Since artwork prices rarely go down, they can serve as buffers, and a means for you to diversify your investment portfolio.

Myths around Investing in Art

You may ask: if the art market has so many benefits, why is it not popular? Well, that is because so many myths still surround investing in it.

Investing in Art is expensive

Not all art pieces are expensive, and the fact that “small” investors are now flocking into the art market should be a pointer to this fact. Nevertheless, with technological advancement, it is now possible to invest in art units rather than whole art items. Well, you may also purchase “stocks” in artworks.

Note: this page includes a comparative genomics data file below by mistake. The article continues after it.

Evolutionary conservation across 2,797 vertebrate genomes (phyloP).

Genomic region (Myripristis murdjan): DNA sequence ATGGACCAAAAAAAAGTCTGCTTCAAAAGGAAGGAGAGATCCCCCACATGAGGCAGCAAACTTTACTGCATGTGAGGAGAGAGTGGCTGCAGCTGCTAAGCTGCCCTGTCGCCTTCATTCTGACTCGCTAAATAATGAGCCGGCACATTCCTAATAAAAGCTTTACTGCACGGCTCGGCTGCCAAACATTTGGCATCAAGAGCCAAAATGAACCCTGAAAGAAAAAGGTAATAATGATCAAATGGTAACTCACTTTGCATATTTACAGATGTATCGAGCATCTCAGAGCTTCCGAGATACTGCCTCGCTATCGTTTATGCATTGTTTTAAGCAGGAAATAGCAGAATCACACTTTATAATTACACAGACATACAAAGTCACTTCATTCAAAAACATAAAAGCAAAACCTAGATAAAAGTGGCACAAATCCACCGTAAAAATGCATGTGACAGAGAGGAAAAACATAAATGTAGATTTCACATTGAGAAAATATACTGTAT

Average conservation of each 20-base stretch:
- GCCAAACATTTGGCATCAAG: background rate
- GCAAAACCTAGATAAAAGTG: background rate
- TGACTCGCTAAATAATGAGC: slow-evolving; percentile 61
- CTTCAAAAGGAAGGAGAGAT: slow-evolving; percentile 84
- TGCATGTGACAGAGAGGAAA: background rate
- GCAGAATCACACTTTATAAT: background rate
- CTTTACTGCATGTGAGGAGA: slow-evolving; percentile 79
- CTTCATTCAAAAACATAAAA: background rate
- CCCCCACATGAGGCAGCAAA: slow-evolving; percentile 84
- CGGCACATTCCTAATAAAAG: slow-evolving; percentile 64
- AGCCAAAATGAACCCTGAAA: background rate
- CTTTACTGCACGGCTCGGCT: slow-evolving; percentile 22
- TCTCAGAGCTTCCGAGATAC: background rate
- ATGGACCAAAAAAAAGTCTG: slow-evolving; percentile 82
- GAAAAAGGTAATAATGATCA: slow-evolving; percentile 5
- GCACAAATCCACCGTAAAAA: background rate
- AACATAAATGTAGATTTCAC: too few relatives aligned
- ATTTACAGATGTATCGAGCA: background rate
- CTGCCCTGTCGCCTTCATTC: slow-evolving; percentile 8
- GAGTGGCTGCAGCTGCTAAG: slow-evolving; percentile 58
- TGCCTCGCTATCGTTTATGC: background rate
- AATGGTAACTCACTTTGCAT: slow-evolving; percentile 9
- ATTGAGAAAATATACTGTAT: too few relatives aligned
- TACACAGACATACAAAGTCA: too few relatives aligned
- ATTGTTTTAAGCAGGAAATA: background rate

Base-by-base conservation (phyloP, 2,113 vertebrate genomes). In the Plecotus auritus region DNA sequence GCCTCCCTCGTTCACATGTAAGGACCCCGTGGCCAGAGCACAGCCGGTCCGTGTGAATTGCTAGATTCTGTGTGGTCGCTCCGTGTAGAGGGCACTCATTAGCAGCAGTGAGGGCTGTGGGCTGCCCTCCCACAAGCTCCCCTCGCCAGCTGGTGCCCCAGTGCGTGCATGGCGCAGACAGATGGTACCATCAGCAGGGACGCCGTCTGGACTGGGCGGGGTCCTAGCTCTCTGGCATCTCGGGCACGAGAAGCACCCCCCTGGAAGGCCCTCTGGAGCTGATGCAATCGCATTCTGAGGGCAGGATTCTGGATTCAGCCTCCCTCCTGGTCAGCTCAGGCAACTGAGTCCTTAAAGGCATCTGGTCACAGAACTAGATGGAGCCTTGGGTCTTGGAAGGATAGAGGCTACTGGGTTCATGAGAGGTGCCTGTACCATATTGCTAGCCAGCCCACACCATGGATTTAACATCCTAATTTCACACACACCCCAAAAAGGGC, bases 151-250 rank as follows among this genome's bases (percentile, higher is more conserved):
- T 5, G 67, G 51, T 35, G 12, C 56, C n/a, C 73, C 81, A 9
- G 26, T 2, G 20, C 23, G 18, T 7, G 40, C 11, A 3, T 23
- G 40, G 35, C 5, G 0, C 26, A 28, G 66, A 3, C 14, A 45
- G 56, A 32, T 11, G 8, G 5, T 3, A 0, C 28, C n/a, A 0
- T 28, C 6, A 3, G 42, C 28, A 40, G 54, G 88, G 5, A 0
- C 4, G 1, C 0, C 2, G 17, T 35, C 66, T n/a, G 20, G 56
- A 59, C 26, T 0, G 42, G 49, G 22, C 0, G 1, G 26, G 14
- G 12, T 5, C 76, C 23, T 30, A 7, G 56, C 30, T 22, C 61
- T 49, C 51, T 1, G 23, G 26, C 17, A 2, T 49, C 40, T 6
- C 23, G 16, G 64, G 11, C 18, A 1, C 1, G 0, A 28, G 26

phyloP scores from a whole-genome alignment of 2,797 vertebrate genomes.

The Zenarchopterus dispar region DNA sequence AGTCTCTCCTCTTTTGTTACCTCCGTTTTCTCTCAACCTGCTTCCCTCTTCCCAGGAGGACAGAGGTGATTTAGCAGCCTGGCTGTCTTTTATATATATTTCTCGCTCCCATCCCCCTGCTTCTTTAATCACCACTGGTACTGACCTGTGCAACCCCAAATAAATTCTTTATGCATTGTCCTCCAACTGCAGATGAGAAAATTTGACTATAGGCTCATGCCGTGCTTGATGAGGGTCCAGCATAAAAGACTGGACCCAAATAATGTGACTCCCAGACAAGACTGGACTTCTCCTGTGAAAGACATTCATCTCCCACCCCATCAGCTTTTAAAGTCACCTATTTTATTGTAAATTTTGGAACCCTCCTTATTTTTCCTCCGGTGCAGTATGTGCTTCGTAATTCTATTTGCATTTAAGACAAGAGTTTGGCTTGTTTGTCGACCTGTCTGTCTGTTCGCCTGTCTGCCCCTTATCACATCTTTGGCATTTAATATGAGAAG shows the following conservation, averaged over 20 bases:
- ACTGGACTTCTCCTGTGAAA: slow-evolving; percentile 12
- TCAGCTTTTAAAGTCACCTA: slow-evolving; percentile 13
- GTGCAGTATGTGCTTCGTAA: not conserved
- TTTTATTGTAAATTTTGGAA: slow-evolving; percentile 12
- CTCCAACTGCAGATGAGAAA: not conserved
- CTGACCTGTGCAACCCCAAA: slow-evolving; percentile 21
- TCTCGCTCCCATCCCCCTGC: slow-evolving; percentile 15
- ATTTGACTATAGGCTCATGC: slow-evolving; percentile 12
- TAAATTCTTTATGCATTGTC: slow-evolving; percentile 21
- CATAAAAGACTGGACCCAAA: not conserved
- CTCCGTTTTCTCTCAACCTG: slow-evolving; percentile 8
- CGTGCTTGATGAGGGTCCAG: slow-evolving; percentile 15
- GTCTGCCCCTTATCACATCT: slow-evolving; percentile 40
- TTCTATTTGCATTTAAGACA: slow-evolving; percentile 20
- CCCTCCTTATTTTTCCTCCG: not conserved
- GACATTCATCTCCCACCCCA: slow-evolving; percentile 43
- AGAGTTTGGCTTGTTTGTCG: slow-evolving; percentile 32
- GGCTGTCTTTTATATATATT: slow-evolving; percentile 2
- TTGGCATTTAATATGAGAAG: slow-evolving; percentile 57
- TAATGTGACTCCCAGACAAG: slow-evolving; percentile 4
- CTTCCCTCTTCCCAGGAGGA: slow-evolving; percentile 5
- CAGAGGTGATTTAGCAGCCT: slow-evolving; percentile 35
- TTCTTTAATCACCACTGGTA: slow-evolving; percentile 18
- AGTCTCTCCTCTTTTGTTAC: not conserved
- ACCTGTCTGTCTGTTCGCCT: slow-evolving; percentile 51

That is, if the artwork is expensive, you can contribute just a part of the cost to be an owner. One of the organisations making this possible is Masterworks.

There is not so much activity

Well, people are wrong on this too. Do you know that the market consistently does over 35 million transactions every year?

Not liquid

While you may not expect the same level of liquidity as you find with stocks and bonds, artworks are much more liquid than you may think. You can make purchases quite easily on many online auction and display sites.

Difficult to invest

Technology is fast making it easy to invest in artworks. So, this myth may not stand anymore. Arts are quickly becoming an asset class to reckon with, and as with every asset, the earliest participants often tend to take the biggest chunk of the pie.

Thus, it will be great for you to get into arts – and to get in, now.